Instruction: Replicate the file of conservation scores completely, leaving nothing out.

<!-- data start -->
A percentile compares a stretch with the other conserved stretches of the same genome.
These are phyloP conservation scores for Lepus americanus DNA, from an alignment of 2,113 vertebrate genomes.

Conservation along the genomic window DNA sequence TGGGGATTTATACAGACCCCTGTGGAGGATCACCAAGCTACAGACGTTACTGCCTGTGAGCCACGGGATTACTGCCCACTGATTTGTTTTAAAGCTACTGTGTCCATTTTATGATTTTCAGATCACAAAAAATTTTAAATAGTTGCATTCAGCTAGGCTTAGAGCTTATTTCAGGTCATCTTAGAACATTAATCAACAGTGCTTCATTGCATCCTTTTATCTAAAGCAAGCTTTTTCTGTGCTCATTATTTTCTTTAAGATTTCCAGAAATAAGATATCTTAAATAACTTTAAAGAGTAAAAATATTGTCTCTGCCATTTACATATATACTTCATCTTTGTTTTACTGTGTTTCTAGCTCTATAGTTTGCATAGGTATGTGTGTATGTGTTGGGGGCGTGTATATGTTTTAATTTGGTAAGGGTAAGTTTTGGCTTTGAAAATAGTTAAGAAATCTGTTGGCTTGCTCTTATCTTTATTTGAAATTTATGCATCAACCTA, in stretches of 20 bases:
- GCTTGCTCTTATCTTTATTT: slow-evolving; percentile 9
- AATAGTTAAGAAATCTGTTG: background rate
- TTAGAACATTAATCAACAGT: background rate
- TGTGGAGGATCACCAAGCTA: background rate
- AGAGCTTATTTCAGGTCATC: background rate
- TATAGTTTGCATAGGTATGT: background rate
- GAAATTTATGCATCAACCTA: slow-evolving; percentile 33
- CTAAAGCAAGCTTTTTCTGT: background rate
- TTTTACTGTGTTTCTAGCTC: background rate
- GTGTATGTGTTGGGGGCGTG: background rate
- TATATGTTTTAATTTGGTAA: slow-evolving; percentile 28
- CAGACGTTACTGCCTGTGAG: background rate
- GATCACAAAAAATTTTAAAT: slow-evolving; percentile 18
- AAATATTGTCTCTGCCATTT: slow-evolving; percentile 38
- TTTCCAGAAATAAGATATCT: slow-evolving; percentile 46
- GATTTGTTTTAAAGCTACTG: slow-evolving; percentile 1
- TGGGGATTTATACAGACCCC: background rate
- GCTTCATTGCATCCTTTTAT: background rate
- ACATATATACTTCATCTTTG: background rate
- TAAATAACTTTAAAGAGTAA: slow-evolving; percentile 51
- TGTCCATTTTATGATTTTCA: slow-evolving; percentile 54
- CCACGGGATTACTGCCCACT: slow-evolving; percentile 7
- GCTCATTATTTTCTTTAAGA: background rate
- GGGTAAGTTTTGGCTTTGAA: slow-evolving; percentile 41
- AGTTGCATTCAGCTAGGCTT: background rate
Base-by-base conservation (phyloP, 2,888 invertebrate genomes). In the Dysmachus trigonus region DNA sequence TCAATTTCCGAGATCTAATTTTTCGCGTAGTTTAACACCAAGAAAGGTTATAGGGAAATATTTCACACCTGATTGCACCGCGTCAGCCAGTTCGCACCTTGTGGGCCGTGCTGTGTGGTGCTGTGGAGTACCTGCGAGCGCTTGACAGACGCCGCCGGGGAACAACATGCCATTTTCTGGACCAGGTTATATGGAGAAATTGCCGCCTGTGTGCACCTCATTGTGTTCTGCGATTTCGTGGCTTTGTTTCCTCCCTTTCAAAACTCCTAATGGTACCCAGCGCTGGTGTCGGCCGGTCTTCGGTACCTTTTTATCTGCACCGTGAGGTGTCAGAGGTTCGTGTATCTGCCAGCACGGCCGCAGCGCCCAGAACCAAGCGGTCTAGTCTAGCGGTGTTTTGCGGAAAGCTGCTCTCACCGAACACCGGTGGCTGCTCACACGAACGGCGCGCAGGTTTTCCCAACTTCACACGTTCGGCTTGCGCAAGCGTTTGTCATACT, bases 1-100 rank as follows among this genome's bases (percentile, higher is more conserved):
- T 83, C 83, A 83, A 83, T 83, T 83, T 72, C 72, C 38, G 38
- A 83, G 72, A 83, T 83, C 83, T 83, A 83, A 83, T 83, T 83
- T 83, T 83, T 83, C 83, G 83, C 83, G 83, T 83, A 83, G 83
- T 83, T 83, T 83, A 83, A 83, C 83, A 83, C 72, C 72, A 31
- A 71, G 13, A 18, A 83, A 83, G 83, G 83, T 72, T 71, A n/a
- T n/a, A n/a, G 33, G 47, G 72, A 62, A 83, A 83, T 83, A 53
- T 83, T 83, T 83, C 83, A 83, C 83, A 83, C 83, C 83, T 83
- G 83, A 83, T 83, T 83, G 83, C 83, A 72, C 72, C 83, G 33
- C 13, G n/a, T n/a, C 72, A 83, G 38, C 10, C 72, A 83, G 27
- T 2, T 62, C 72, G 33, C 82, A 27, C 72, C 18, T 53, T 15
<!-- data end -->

A percentile compares a stretch with the other conserved stretches of the same genome.
These are phyloP conservation scores for Lepus americanus DNA, from an alignment of 2,113 vertebrate genomes.

Conservation along the genomic window DNA sequence TGGGGATTTATACAGACCCCTGTGGAGGATCACCAAGCTACAGACGTTACTGCCTGTGAGCCACGGGATTACTGCCCACTGATTTGTTTTAAAGCTACTGTGTCCATTTTATGATTTTCAGATCACAAAAAATTTTAAATAGTTGCATTCAGCTAGGCTTAGAGCTTATTTCAGGTCATCTTAGAACATTAATCAACAGTGCTTCATTGCATCCTTTTATCTAAAGCAAGCTTTTTCTGTGCTCATTATTTTCTTTAAGATTTCCAGAAATAAGATATCTTAAATAACTTTAAAGAGTAAAAATATTGTCTCTGCCATTTACATATATACTTCATCTTTGTTTTACTGTGTTTCTAGCTCTATAGTTTGCATAGGTATGTGTGTATGTGTTGGGGGCGTGTATATGTTTTAATTTGGTAAGGGTAAGTTTTGGCTTTGAAAATAGTTAAGAAATCTGTTGGCTTGCTCTTATCTTTATTTGAAATTTATGCATCAACCTA, in stretches of 20 bases:
- GCTTGCTCTTATCTTTATTT: slow-evolving; percentile 9
- AATAGTTAAGAAATCTGTTG: background rate
- TTAGAACATTAATCAACAGT: background rate
- TGTGGAGGATCACCAAGCTA: background rate
- AGAGCTTATTTCAGGTCATC: background rate
- TATAGTTTGCATAGGTATGT: background rate
- GAAATTTATGCATCAACCTA: slow-evolving; percentile 33
- CTAAAGCAAGCTTTTTCTGT: background rate
- TTTTACTGTGTTTCTAGCTC: background rate
- GTGTATGTGTTGGGGGCGTG: background rate
- TATATGTTTTAATTTGGTAA: slow-evolving; percentile 28
- CAGACGTTACTGCCTGTGAG: background rate
- GATCACAAAAAATTTTAAAT: slow-evolving; percentile 18
- AAATATTGTCTCTGCCATTT: slow-evolving; percentile 38
- TTTCCAGAAATAAGATATCT: slow-evolving; percentile 46
- GATTTGTTTTAAAGCTACTG: slow-evolving; percentile 1
- TGGGGATTTATACAGACCCC: background rate
- GCTTCATTGCATCCTTTTAT: background rate
- ACATATATACTTCATCTTTG: background rate
- TAAATAACTTTAAAGAGTAA: slow-evolving; percentile 51
- TGTCCATTTTATGATTTTCA: slow-evolving; percentile 54
- CCACGGGATTACTGCCCACT: slow-evolving; percentile 7
- GCTCATTATTTTCTTTAAGA: background rate
- GGGTAAGTTTTGGCTTTGAA: slow-evolving; percentile 41
- AGTTGCATTCAGCTAGGCTT: background rate
Base-by-base conservation (phyloP, 2,888 invertebrate genomes). In the Dysmachus trigonus region DNA sequence TCAATTTCCGAGATCTAATTTTTCGCGTAGTTTAACACCAAGAAAGGTTATAGGGAAATATTTCACACCTGATTGCACCGCGTCAGCCAGTTCGCACCTTGTGGGCCGTGCTGTGTGGTGCTGTGGAGTACCTGCGAGCGCTTGACAGACGCCGCCGGGGAACAACATGCCATTTTCTGGACCAGGTTATATGGAGAAATTGCCGCCTGTGTGCACCTCATTGTGTTCTGCGATTTCGTGGCTTTGTTTCCTCCCTTTCAAAACTCCTAATGGTACCCAGCGCTGGTGTCGGCCGGTCTTCGGTACCTTTTTATCTGCACCGTGAGGTGTCAGAGGTTCGTGTATCTGCCAGCACGGCCGCAGCGCCCAGAACCAAGCGGTCTAGTCTAGCGGTGTTTTGCGGAAAGCTGCTCTCACCGAACACCGGTGGCTGCTCACACGAACGGCGCGCAGGTTTTCCCAACTTCACACGTTCGGCTTGCGCAAGCGTTTGTCATACT, bases 1-100 rank as follows among this genome's bases (percentile, higher is more conserved):
- T 83, C 83, A 83, A 83, T 83, T 83, T 72, C 72, C 38, G 38
- A 83, G 72, A 83, T 83, C 83, T 83, A 83, A 83, T 83, T 83
- T 83, T 83, T 83, C 83, G 83, C 83, G 83, T 83, A 83, G 83
- T 83, T 83, T 83, A 83, A 83, C 83, A 83, C 72, C 72, A 31
- A 71, G 13, A 18, A 83, A 83, G 83, G 83, T 72, T 71, A n/a
- T n/a, A n/a, G 33, G 47, G 72, A 62, A 83, A 83, T 83, A 53
- T 83, T 83, T 83, C 83, A 83, C 83, A 83, C 83, C 83, T 83
- G 83, A 83, T 83, T 83, G 83, C 83, A 72, C 72, C 83, G 33
- C 13, G n/a, T n/a, C 72, A 83, G 38, C 10, C 72, A 83, G 27
- T 2, T 62, C 72, G 33, C 82, A 27, C 72, C 18, T 53, T 15